Chatting to your boss about a raise you feel you deserve is a pretty tricky topic. With most workplaces frowning upon discussing salary with colleagues, it can be hard to figure out if you’re getting paid what you’re worth. In our recent Masterclass Online, “How to Get Paid What You’re Worth”, HR expert Rhonda Brighton-Hall taught us how to prepare for those seemingly-daunting salary conversations.
Decide what’s important to you
Before you start putting a dollar figure to what you think you deserve, you need to work out what you love about your job. According to the 2017 Happy Workers Report, purposeful work, great relationships and the agency and freedom to do your job were cited to be the things that people cared about most. On the other hand, a lack of fairness and really long hours were the main cause of discontent in those some 7,500 surveyed.
In understanding what aspects of your job appeal to you, you’ll be able to know what you will and won’t stand for. For example, if you’re able to work super flexible hours and do really meaningful work, you might be more understanding if your expectations in salary aren’t matched. This is often the case in small businesses and not-for-profit organisations where budgets are a lot smaller than larger corporations.
Determine your worth
To a company, your pay is determined by your skillset and experience, your position and how its relative to the rest of the people in the organisation, and your performance. But with how busy your manager or boss are usually means they can simply just be unaware of the changing market rates unless you flag them. So, this means in preparation for any conversations you have, you should do your own research to get a ballpark figure which you can refer to.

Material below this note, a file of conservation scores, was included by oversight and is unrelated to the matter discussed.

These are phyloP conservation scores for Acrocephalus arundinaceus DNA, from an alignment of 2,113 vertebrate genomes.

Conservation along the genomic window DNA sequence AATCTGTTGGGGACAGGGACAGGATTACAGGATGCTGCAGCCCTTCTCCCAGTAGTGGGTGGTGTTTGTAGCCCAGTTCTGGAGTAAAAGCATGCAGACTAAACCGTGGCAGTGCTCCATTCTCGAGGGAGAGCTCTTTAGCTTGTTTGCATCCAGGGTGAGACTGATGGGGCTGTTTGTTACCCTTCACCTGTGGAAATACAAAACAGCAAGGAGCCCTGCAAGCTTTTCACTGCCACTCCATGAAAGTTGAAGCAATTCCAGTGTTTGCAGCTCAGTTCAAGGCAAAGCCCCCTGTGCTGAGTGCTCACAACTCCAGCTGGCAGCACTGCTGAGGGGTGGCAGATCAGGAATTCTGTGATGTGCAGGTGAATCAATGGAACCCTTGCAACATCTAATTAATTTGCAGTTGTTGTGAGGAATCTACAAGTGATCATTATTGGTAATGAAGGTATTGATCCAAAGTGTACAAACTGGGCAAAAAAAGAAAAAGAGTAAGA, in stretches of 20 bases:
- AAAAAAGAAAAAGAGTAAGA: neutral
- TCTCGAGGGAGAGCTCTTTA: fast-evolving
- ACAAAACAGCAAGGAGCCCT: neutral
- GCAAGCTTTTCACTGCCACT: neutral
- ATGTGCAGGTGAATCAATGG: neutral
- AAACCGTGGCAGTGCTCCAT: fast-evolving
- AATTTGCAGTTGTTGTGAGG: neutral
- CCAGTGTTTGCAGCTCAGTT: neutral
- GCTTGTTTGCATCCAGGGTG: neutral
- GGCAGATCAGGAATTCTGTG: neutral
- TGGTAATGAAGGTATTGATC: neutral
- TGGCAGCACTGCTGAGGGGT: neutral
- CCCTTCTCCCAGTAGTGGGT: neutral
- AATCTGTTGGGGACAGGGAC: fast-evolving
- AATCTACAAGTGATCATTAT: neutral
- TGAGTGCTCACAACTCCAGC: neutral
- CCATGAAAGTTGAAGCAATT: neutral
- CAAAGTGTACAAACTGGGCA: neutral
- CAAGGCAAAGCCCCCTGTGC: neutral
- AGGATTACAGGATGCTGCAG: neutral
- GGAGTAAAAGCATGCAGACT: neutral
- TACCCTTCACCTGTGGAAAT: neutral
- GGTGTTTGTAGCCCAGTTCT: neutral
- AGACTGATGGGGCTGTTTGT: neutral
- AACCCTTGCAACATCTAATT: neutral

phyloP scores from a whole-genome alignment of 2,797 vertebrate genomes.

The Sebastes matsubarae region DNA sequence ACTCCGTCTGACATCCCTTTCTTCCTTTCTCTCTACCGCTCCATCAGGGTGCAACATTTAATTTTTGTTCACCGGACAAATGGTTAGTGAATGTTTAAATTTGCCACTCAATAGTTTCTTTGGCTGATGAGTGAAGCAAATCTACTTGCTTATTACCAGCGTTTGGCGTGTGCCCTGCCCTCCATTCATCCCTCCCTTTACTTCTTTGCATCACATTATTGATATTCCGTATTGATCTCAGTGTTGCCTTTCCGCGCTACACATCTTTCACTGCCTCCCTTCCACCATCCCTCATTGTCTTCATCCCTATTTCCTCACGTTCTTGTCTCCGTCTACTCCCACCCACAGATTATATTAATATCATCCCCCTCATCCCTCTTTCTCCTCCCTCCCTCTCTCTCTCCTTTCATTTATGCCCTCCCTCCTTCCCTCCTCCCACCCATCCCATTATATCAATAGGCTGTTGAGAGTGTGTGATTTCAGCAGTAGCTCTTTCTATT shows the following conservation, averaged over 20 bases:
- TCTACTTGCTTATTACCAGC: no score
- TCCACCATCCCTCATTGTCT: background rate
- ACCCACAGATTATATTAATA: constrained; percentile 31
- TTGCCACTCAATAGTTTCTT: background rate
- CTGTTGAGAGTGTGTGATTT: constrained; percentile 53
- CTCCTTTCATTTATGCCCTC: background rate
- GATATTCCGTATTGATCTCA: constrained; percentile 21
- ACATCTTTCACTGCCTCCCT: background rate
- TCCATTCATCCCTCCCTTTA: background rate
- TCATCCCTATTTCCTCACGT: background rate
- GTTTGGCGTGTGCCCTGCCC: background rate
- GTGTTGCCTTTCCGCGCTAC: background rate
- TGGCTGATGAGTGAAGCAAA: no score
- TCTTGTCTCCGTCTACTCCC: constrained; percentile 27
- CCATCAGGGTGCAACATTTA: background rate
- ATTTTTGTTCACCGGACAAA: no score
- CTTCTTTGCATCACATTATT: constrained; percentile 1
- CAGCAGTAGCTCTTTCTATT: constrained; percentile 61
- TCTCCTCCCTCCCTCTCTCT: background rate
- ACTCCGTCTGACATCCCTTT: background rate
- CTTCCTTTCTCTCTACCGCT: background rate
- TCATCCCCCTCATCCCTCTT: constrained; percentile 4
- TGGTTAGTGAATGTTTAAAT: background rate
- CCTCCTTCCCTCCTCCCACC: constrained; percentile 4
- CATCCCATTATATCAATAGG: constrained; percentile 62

You can try speaking to your colleagues or if they’re not comfortable with that, you can talk to family and friends who are doing similar jobs. Utilising online pay scale sites and job advertisements with salary ranges are also great ways to come up with pay reference points. If all else fails, you can seek a recruiter who can provide with a pay range based on your experience, skills and industry. You should also remember that you shouldn’t discount your value because of factors like only working a four-day work week. This is because your salary is already calculated at 4/5 of a normal salary so you shouldn’t have to sell yourself short.
Carefully plan your salary conversation
It can be pretty disheartening to find out that someone with a similar skillset and experience is earning more than you. But you should never have a conversation about salary when you’re angry, upset or emotional. Rhonda explains that this can make your manager think of you as erratic and high maintenance and you want to ensure your relationships at work remain strong and aren’t strained as a result of these conversations. If you do choose to leave your job because your salary expectations weren’t met, you want to make sure you stay professional so you’ll at least have a good reference to fall back on.
You’ll want to go into your meeting calm and with a plan. Ensure that you plan for the meeting with ample time for discussion, and for a time of day and on a week that makes sense. Carefully choose less stressful times of the year where your boss can actually be more receptive to what you’re asking for. For example, you should keep in mind that most budgets are set annually so planning your conversation around there will likely be better for both you and your boss.
Our monthly Masterclass Online is FREE for Premium members and only $24.95 for non-members, with special bonus Masterclasses sometimes incurring a small fee. To see our full Masterclass Online schedule, visit here.
Rhonda Brighton-Hall is CEO of mwah. Making Work Absolutely Human, Chair of the AHRI National I&D Reference Panel, the original Chair of FlexCareers, and is recognised as one of Australia’s foremost experts on People and Culture, HR processes, and the future design of organisations, leadership and work.